A few years ago I successfully implemented a BizTalk solution making use of a WCF-NetMsmq receive location which was used to receive XML messages into BizTalk.  The solution worked really well for a good couple of years until a few months ago when the environment encountered a major unrelated outage during which a pretty nasty side effect, poisoned messages, was encountered.  The outcome of this experience is that I will only use the WCF-Custom adapter with a netMSMQBinding rather than using the WCF-NetMsmq adapter which has no capability to handle poisoned messages.

The outage was caused due to the file server on which the BizTalk database transaction logs were stored running out of disk space.  As a result all transactions that BizTalk attempted to make failed and were rolled back, including transactions trying to commit the received messages from the transactional MSMQ queue to the BizTalk message box.  The problem with this is that after retries are exhausted (the default MSMQ retry settings dictate that there will be 5 retries with 30 minute intervals between them) the message will be considered a poisoned message, and the receive location will be stuck in a faulted state until the message has been removed from the queue.  The WCF-NetMsmq adapter doesn’t allow the poison message handling settings to be overridden.

Thankfully, if you use the WCF-Custom adapter with the netMsmqBinding binding instead you will find that you have full control over the poison message handling settings (these settings are detailed in this MSDN article).  You’ll of course be able to override the number of retries and retry interval, but the setting which is most important to us is the one called ReceiveErrorHandling.  When using the WCF-NetMsmq adapter this setting is set to “Fault”, which means that poisoned messages remain in the queue and no messages can be consumed till the message has been removed.  We can instead set this to “Drop” if we want to get rid of the message automatically, “Reject” if we want to drop the message and send a negative acknowledgement back to the sending queue, or “Move” if we want to move the message to a queue (actually a sub-queue of the main queue) called poison.  Note that the aforementioned MSDN article states that the “Reject” and “Move” options are only available on Windows Vista, however I have successfully tested them on Windows Server 2008R2, and Windows Server 2012, and would be extremely surprised if they don’t also work on Windows 7 and Windows 8/8.1.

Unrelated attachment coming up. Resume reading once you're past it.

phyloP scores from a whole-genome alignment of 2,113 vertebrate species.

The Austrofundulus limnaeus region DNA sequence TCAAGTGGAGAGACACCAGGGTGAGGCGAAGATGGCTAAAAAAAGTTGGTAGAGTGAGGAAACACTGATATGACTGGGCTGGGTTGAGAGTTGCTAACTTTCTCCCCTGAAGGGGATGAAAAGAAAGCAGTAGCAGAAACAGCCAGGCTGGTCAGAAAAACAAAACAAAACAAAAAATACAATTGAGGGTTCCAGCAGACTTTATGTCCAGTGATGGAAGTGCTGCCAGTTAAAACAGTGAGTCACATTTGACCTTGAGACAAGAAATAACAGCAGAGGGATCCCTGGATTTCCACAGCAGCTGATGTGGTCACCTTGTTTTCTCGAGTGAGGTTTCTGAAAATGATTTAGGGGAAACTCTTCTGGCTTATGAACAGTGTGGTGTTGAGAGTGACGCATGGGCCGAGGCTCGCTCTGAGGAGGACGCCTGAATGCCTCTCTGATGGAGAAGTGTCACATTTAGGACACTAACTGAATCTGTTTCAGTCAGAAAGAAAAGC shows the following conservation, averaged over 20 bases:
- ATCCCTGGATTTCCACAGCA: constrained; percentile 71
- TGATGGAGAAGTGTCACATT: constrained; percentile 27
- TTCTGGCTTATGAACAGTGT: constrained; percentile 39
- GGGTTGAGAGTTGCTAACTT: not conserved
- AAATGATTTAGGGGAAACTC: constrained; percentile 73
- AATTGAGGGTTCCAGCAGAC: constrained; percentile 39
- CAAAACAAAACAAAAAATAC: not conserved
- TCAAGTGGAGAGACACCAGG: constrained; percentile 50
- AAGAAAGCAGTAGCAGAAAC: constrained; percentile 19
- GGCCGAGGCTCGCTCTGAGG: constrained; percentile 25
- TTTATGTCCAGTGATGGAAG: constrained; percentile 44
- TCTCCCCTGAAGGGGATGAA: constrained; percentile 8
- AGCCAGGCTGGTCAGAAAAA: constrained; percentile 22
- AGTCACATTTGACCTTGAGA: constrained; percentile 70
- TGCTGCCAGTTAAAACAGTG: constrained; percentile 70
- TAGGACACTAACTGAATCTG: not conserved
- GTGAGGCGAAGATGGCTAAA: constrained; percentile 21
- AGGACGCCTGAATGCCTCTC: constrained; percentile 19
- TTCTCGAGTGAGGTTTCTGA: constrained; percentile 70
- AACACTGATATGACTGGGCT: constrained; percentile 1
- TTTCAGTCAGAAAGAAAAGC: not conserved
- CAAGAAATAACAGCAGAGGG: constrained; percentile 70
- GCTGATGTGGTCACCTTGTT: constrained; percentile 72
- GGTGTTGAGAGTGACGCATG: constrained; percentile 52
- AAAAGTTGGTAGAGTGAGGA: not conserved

We chose to go down the “Move” path ourselves because that results in the continued processing of our queue and allows us to deal with the poisoned message in our own time.  You’d need to find a smart way to deal with the poisoned messages, building some sort of notification process to ensure that messages don’t get left in the poison queue indefinitely.  One option is to use a vanilla MSMQ (rather than WCF based, in case the reason the message is poisoned is due to a problem with the SOAP envelope or malformed XML) receive location to receive messages off the poison queue (the URL for the poison queue is in the following format – net.msmq://<machine-name>/applicationQueue;poison) thus kicking off your notification process.

One takeaway from this post is to avoid using the WCF-NetMsmq adapter and to use it’s more flexible cousin, the WCF-Custom adapter with the netMsmqBinding binding.  I would extend this advice to the majority of the WCF adapters, since using the WCF-Custom adapter generally affords you a lot more flexibility in the way of being able to make use of WCF behaviors and binding settings that the WCF adapters don’t always expose.  The one definite exception (at least that I can think of) to this advice is for the webHttpBinding (i.e. REST) in which case it is best to use the WCF-WebHttp adapter, since it gives you access to URL variable mapping which you will not find on the WCF-Custom adapter.  Luckily Microsoft allow you to use WCF behaviors on the WCF-WebHttp adapter so you don’t lose anything by avoiding the WCF-Custom adapter in this case.

Another takeaway is that you should always consider how you will deal with poisoned messages when consuming messages off an MSMQ queue with BizTalk.  Even if you have full control over the WCF clients that send messages to the queue, you might still encounter poisoned messages out of no fault of the message sender, like in the outage scenario I described above.  It is best to familiarize yourself with the concept of poisoned messages and plan how you will handle them, rather than find yourself in the position of having to figure it out during a production outage (as was the case for me).